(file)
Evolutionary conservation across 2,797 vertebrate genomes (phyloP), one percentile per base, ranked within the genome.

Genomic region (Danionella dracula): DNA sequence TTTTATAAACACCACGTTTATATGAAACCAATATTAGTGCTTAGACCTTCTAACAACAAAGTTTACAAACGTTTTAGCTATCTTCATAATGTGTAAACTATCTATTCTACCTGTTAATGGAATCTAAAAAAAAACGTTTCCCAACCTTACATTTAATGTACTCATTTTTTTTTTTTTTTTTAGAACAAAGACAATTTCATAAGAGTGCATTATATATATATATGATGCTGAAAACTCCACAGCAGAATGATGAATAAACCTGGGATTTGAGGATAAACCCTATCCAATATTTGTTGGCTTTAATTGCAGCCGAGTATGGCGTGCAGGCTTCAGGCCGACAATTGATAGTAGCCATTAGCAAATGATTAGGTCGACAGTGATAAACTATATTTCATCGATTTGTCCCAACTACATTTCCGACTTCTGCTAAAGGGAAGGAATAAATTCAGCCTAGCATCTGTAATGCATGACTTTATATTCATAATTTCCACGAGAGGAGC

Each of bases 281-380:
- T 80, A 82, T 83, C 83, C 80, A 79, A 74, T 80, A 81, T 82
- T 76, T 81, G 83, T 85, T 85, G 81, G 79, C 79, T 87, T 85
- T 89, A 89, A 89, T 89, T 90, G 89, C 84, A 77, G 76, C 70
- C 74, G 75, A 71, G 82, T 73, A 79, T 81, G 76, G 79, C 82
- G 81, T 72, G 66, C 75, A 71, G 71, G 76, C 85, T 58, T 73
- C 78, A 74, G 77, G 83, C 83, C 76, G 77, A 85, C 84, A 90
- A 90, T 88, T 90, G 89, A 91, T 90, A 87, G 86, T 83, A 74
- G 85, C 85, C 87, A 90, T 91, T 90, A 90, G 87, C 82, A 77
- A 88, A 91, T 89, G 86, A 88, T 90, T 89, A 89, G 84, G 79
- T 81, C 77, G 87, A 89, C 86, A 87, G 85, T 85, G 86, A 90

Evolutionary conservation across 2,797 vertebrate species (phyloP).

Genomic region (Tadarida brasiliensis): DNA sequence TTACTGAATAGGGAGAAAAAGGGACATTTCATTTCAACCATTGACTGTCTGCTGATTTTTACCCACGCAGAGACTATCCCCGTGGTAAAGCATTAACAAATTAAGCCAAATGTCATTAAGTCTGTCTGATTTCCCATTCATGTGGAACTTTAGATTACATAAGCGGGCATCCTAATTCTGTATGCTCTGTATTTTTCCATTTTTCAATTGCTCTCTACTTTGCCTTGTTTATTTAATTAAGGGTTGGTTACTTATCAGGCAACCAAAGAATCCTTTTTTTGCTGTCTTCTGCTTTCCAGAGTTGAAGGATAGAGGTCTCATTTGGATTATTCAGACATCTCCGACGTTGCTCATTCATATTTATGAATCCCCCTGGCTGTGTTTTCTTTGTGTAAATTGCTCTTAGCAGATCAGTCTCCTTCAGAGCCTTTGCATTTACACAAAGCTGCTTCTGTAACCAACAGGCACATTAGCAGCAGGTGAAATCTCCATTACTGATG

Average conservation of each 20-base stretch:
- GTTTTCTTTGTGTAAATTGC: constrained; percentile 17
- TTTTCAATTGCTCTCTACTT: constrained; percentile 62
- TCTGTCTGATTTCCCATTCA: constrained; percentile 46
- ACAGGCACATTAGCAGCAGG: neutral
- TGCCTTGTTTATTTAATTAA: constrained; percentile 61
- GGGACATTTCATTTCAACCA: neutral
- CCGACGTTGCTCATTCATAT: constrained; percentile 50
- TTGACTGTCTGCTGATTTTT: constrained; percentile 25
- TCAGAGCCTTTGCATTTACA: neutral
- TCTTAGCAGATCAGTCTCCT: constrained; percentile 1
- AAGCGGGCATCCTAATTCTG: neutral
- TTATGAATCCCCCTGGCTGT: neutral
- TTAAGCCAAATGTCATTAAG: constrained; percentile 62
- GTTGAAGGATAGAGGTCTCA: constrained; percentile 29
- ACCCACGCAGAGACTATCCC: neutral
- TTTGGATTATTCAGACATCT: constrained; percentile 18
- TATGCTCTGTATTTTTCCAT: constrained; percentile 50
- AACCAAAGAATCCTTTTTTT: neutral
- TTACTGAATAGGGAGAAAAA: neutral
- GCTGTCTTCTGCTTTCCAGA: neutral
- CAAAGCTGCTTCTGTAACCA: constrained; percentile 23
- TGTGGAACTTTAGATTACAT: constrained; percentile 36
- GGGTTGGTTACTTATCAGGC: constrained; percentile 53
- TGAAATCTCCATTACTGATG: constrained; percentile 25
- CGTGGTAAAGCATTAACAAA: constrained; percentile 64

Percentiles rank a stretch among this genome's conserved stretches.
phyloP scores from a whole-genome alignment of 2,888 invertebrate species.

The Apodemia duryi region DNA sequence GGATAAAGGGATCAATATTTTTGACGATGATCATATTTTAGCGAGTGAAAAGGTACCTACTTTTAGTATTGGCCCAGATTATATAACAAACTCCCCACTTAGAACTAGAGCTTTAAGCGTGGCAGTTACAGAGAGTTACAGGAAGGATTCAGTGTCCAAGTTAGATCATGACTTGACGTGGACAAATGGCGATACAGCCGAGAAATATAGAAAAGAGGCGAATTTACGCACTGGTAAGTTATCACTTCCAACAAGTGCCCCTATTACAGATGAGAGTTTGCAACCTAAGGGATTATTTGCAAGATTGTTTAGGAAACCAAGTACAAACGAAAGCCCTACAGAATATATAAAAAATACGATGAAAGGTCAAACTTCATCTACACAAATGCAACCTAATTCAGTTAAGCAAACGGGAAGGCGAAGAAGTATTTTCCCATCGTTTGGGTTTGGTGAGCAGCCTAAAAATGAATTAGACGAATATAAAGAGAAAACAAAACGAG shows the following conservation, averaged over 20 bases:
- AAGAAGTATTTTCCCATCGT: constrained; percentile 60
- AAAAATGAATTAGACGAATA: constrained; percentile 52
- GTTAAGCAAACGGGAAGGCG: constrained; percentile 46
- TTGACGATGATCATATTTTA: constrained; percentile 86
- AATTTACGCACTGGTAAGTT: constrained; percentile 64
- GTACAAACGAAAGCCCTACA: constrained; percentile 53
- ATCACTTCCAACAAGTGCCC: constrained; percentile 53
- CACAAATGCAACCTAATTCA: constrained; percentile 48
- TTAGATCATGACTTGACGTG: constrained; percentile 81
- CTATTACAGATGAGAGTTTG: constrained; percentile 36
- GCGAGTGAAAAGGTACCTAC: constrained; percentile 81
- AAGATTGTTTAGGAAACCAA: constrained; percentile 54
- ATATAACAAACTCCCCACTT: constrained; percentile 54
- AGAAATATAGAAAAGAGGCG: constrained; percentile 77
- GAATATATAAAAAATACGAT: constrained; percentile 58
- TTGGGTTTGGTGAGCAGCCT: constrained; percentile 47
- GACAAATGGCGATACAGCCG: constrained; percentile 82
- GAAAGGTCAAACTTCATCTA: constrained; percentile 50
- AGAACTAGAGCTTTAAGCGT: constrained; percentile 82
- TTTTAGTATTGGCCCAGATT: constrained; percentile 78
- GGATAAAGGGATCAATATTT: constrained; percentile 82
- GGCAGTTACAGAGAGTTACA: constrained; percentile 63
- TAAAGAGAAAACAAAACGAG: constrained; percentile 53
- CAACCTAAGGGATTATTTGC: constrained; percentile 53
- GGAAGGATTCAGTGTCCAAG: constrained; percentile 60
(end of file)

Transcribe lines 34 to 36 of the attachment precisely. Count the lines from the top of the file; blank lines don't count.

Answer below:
- AACCAAAGAATCCTTTTTTT: neutral
- TTACTGAATAGGGAGAAAAA: neutral
- GCTGTCTTCTGCTTTCCAGA: neutral